Leeds & West Yorkshire

Huddersfield's historic George Hotel closes

The George Hotel
Image caption The landmark hotel is next to the town's railway station

A Grade II-listed hotel in West Yorkshire that was the site of the founding meeting of the rugby league in 1895 has closed.

The 60-bed George Hotel in Huddersfield was shut on Wednesday and a security guard placed on the door.

Chris Marsden, chairman of Huddersfield Civic Trust, said: "It would be a great loss if we lose the George Hotel."

The joint-receiver, Jon Cookson, said the hotel had been on the market for a number of months but had to close.

Mr Cookson, of Colliers International, added the closure was with "regret" and the company would be looking to find a buyer as soon as possible.

In a statement the firm said: "The hotel is no longer trading and staff and customers have been informed."

Mr Marsden said the town had lost a number of hotels and guest houses to the competition of the "chain budget hotels".

"It is not like it used to be when a visitor to Huddersfield arrived at the train station and looked for a hotel," he added.

'Wealth of treasures'

The historic Victorian hotel was built in about 1851, next to the town's railway station.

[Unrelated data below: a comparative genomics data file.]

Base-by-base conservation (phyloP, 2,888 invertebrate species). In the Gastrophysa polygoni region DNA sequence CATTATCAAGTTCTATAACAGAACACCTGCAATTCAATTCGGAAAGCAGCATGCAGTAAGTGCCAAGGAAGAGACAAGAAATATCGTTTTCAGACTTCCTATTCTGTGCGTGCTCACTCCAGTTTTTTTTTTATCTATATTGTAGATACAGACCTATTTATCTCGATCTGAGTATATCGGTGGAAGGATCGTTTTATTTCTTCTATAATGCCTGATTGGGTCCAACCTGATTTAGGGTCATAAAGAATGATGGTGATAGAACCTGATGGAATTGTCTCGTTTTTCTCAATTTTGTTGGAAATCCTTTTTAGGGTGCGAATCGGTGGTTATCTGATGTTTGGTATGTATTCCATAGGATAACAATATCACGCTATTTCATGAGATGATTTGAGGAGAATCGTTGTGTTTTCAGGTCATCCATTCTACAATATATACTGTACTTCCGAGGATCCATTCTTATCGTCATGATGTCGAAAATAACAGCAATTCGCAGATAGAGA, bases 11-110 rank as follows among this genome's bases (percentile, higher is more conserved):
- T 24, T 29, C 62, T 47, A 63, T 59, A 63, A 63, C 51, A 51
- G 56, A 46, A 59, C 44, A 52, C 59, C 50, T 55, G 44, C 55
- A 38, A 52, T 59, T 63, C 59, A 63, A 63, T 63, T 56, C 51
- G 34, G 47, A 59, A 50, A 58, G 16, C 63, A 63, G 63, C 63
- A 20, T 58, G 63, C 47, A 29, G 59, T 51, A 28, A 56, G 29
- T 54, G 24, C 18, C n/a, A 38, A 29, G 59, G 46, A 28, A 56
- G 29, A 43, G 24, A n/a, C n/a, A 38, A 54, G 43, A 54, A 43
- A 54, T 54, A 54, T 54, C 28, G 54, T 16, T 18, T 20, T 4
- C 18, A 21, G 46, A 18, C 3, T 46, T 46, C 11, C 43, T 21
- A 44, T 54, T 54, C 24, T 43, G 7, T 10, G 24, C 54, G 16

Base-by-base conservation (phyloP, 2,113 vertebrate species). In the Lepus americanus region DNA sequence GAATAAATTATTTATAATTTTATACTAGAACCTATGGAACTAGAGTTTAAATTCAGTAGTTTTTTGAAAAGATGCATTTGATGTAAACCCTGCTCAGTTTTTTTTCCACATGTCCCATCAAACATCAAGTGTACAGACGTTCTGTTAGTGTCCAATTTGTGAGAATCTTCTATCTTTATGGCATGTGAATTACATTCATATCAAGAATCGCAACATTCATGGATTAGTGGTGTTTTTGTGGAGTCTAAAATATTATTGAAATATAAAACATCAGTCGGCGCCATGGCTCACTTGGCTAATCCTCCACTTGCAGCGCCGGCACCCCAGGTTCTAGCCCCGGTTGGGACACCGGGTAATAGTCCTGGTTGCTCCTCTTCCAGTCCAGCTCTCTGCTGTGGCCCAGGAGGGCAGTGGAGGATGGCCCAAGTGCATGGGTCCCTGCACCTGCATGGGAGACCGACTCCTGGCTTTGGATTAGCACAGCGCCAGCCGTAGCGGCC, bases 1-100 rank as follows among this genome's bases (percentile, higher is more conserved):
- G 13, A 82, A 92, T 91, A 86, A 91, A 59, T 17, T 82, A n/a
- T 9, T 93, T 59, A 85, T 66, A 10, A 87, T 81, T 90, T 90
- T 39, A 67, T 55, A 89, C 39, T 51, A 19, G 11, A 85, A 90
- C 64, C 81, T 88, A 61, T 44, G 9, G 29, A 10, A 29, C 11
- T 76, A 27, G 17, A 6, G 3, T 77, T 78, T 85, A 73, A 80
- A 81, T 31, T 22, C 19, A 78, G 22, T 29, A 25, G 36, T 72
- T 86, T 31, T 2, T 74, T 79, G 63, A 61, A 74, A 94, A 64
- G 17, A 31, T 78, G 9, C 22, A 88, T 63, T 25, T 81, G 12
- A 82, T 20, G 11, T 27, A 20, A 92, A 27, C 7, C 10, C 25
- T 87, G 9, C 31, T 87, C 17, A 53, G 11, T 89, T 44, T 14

On 29 August, 1895, 21 northern rugby clubs held a meeting and voted to secede from the Rugby Football Union to set up the Northern Union - which was renamed the Rugby Football League in 1922.

Niel Wood, the Rugby Football League's communications director, said the hotel held "a special place in the history of rugby league" and the league was sorry to hear the venue had closed.

Mr Wood said the building housed the Rugby League Heritage Centre and said it was "sad that an attraction which houses such a wealth of sporting treasures is no longer open".

"The George Hotel has changed hands on several occasions in recent years so hopefully new owners will be found to reopen as a going concern," he added.

Colliers International said the heritage centre was separately owned and not part of the sale of the hotel.

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